Tuesday, February 23, 2016

1) Indonesian police to question priest on treason charge

1) Indonesian police to question priest on treason charge
2) Indonesia environment ministry detects 370 plus forest ‘hotspots’ in West Papua
————————————————————————-

1) Indonesian police to question priest on treason charge

Father John Djonga led prayer service attended by members of alleged Papuan separatist group


Father John Djonga leads a prayer service to inaugurate the office building of the Papuan Customary Council in Wamena, Indonesia, on Feb. 15. Police later sought to question the priest on possible treason charges. (Photo courtesy of Flori G.)
Benny Mawel in Jayapura and Ryan Dagur in Jakarta, Indonesia


February 23, 2016



Indonesian police are seeking to question a Catholic priest over possible treason charges for leading a prayer service attended by members of an alleged Papuan separatist group.
Father John Djonga was summoned by police to appear at the station in Wamena on Feb. 19. However, the priest refused to appear, telling ucanews.com that police also needed to contact his superiors at Jayapura Diocese and that he needed to retain counsel before agreeing to meet with investigators.
Father Djonga led a prayer service on Feb. 15 to inaugurate the office building of the Papuan Customary Council, where a banner of the separatist United Liberation Movement for West Papua was unveiled.
"I came to the program as a priest on behalf of the Catholic Church. I just led the service," he said.
"The council fights for the Papuan people so that they can be free from poverty. It also fights against human rights violations and for other social issues. I prayed for this during the service," he said.
Father Djonga, a noted human rights activist in the province, said he told police to send him a second letter in which diocesan officials also were notified "as I serve the diocese."
He faces up to four months in prison by declining to answer the initial summons.
Father Yulianus Bidau Mote, chairman of the diocese's Commission for the Laity, said Father Djonga's presence at the ceremony was a priest representing the diocese, therefore police needed to contact the diocese before summoning one of its priests for questioning.
"Don't just send a letter. As an institution, the local police must be able to provide the diocese with notification," he told ucanews.com.
Police said they wanted to interview Father Djonga as a possible witness to an act of treason; it was unclear if the priest was a suspect himself.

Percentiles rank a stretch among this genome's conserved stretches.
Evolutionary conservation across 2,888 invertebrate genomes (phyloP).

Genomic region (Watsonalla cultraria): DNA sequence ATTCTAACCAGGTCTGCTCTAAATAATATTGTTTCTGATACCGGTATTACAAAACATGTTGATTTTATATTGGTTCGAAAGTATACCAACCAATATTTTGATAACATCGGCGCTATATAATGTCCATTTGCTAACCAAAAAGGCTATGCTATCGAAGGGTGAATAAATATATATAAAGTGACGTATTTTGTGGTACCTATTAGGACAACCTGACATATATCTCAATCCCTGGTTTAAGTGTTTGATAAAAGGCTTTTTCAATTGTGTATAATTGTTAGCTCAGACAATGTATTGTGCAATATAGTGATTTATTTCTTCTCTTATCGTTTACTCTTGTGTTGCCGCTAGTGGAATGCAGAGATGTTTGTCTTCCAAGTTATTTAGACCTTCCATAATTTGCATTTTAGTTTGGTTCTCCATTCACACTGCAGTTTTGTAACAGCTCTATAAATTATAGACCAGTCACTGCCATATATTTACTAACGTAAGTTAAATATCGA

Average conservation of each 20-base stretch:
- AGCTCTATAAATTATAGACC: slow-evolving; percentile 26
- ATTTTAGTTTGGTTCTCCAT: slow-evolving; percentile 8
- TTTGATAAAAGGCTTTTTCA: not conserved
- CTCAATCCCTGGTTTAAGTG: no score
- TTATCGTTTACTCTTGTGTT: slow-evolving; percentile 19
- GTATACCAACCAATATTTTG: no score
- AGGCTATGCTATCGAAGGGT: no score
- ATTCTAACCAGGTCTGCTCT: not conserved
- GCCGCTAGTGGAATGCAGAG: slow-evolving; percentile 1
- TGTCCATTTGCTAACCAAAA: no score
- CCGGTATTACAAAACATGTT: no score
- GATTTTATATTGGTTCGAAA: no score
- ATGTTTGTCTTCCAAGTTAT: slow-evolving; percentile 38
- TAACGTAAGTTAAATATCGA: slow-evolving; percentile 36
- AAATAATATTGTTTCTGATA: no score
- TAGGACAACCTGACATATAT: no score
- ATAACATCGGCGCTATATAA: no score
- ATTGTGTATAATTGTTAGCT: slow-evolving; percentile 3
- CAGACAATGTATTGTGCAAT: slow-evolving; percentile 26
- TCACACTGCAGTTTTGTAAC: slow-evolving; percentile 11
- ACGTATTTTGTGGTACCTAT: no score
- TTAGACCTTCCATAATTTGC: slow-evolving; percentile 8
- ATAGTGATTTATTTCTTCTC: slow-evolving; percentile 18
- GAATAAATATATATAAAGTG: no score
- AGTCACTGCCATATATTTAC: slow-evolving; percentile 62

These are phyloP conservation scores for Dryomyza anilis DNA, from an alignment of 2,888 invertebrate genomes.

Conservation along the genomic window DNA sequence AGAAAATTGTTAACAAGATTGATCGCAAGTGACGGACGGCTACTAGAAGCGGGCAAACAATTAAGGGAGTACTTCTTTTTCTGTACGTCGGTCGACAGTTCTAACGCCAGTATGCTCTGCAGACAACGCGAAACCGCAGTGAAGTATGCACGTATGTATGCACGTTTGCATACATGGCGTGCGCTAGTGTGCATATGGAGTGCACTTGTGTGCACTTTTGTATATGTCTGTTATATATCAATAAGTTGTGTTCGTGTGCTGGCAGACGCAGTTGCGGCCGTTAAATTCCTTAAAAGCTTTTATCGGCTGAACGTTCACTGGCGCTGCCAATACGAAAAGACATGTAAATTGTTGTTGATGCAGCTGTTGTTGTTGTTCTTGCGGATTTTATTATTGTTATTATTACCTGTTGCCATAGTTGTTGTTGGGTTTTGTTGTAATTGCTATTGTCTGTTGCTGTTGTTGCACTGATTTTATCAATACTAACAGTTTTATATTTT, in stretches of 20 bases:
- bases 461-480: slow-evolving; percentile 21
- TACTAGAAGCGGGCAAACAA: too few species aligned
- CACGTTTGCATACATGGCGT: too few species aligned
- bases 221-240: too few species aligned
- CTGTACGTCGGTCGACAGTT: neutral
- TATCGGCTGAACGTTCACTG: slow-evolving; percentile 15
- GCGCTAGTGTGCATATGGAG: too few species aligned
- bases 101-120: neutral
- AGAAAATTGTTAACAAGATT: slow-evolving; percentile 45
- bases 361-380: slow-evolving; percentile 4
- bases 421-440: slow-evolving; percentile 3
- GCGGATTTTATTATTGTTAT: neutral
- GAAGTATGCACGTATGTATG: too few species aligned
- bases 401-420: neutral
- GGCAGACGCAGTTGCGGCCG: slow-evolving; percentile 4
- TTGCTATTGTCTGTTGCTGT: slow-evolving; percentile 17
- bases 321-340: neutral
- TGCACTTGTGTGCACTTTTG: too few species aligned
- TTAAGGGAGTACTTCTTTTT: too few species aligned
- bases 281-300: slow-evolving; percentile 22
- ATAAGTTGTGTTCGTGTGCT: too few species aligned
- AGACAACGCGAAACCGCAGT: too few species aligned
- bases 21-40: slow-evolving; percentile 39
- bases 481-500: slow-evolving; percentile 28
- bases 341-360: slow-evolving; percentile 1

According to Papua Police Chief Inspector Gen. Paulus Waterpauw, police had questioned three witnesses so far.
—————————————————————-
2) Indonesia environment ministry detects 370 plus forest ‘hotspots’ in West Papua
Indonesia’s Environmental Affairs and Forestry Minister Siti Nurbaya says her ministry’s team has found some 370 to 500 “hotspots” of forest fires in the West Papuan 
province of Papua earlier this year.
“It is a matter of worry since there was no hotspot in Papua last year, and this year the number is already around 370 to 500,” Nurbaya said.
The fires were not being caused by any act of corporations but resulting due to the indigenous people’s lifestyle habits, she said.
Her ministry and the newly set up Peatland Restoration Agency (BGR) continue to coordinate to curb forest fires in Papua, which is one of  seven Indonesian 
provinces being closely monitored.
The ministry sent a team to Papua in January and found local people burning old grass in order to prepare the ground to grow fresh grass for cattle.
Besides, fires were also lit up on purpose along the banks of rivers and lakes to catch fish.
The central and local governments need to inform the communities regarding certain traditional slash and burn methods that are allowed, the minister said.

“It should be firmly ensured that there must be no fire in peatland area, and that it is allowed in other areas with clear restrictions,” she said.
She said use of fire in hunting must be avoided because it could spark a bigger fire.
————————————————-

No comments:

Post a Comment